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INTRODUCTION

Immunodeficiency is a physiologic state in which the immune system succumbs to microbiologic exposures typically controlled by members of the nonimmunodeficient population. This state can be transient or persistent, in-born or acquired, and it can result from dysfunction of one or multiple components of the immune system. The infectious manifestations of immunodeficiency arise from a failure to prevent, clear, limit the spread, or suppress a microorganism that would typically be controlled in one of the modes of defense. Clinical manifestations therefore include infection with an unusual microorganism, greater extent of spread of an infection, persistent infection, recurrent infection, and the associated inflammatory consequences of these scenarios. Since infections in immunodeficiency are dependent on a relevant microbiologic exposure, it is possible that immunodeficiency can remain undiagnosed; however, careful consideration of associated features, family history, immunosuppressive medications, and laboratory findings can hasten the diagnosis and possibly prevent a severe infection or other complication. As a result, it is important that physicians be aware of clues that could lead to a prompt diagnosis.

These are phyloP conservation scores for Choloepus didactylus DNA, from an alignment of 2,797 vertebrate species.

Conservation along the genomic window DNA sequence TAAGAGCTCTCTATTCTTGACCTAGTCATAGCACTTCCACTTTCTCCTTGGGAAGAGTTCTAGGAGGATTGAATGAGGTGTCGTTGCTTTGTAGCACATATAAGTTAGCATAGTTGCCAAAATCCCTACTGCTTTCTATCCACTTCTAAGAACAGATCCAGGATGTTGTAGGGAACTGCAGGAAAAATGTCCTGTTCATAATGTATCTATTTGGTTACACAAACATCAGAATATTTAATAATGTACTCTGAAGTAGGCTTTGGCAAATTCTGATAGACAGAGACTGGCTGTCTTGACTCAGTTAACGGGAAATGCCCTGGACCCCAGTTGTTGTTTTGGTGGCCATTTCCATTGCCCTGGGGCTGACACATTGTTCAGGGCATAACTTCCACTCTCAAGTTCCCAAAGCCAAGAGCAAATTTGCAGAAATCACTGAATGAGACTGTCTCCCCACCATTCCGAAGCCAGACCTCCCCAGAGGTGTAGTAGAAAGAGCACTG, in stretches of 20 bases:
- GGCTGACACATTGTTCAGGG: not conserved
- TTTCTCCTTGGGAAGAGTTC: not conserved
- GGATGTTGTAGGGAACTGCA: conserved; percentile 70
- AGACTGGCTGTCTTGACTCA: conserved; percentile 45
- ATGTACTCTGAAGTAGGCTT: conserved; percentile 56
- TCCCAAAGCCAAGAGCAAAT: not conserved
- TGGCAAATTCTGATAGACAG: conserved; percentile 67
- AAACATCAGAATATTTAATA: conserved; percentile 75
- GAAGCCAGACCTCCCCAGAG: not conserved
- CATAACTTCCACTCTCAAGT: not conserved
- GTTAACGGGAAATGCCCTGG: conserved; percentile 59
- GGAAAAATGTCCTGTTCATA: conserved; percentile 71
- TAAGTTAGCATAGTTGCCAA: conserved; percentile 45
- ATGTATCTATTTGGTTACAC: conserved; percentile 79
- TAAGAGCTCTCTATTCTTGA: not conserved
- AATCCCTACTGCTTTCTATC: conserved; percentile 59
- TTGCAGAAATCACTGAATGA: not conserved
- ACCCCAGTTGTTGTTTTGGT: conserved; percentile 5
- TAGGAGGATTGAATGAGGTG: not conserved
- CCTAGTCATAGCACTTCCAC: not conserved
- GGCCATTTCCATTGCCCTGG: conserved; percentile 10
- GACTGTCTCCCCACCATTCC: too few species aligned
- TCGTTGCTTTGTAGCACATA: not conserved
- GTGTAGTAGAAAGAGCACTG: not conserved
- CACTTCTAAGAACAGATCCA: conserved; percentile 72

The human immune system consists of the phylogenetically more primitive innate immune system and the adaptive immune system (Figure 33–1). For the purpose of clinical categorization, primary immunodeficiencies (PIDs) are commonly divided into four main groups: antibody deficiencies, combined T- and B-cell immunodeficiencies, phagocyte disorders, and other deficiencies of the innate immunity, which include complement deficiencies. Understanding the role each part of the immune system plays in host defense allows critical evaluation for possible immunodeficiency as the cause of recurrent infections and immune dysregulation, which can lead to associated autoimmunity and chronic inflammation.

Figure 33–1.

Components of the human immune system.

IMMUNODEFICIENCY EVALUATION: PRIMARY CONSIDERATIONS

When evaluating for a possible PID, other conditions that increase susceptibility to infections must be considered, such as allergic rhinitis, asthma, cystic fibrosis, primary ciliary dyskinesia, foreign-body aspiration, and conditions that interfere with skin barrier function. Common causes of secondary or acquired immunodeficiency such as malnutrition; aging; protein loss via gastroenteropathy, kidney disease, or lymphatic malformations; certain drugs (glucocorticoids, immunosuppressive medications, disease-modifying biologic drugs, chemotherapy); and other diseases associated with impaired immunity (bone marrow failure and blood cell malignancies, and certain chronic infections, including AIDS). If a single site is involved, anatomic defects and foreign bodies may be present. Figure 33–2 outlines when PIDs should be considered.

Figure 33–2.

General approach to primary immunodeficiencies.

Key clinical patterns can indicate the presence of a PID and the category of immune impairment. PID should be considered in patients with frequent, severe, or unusual infections. When the infection history suggests PID, the type of infections can help guide the initial workup. Antibody, complement, and phagocyte defects predispose mainly to bacterial infections, but diarrhea, superficial candidiasis, opportunistic infections, ...

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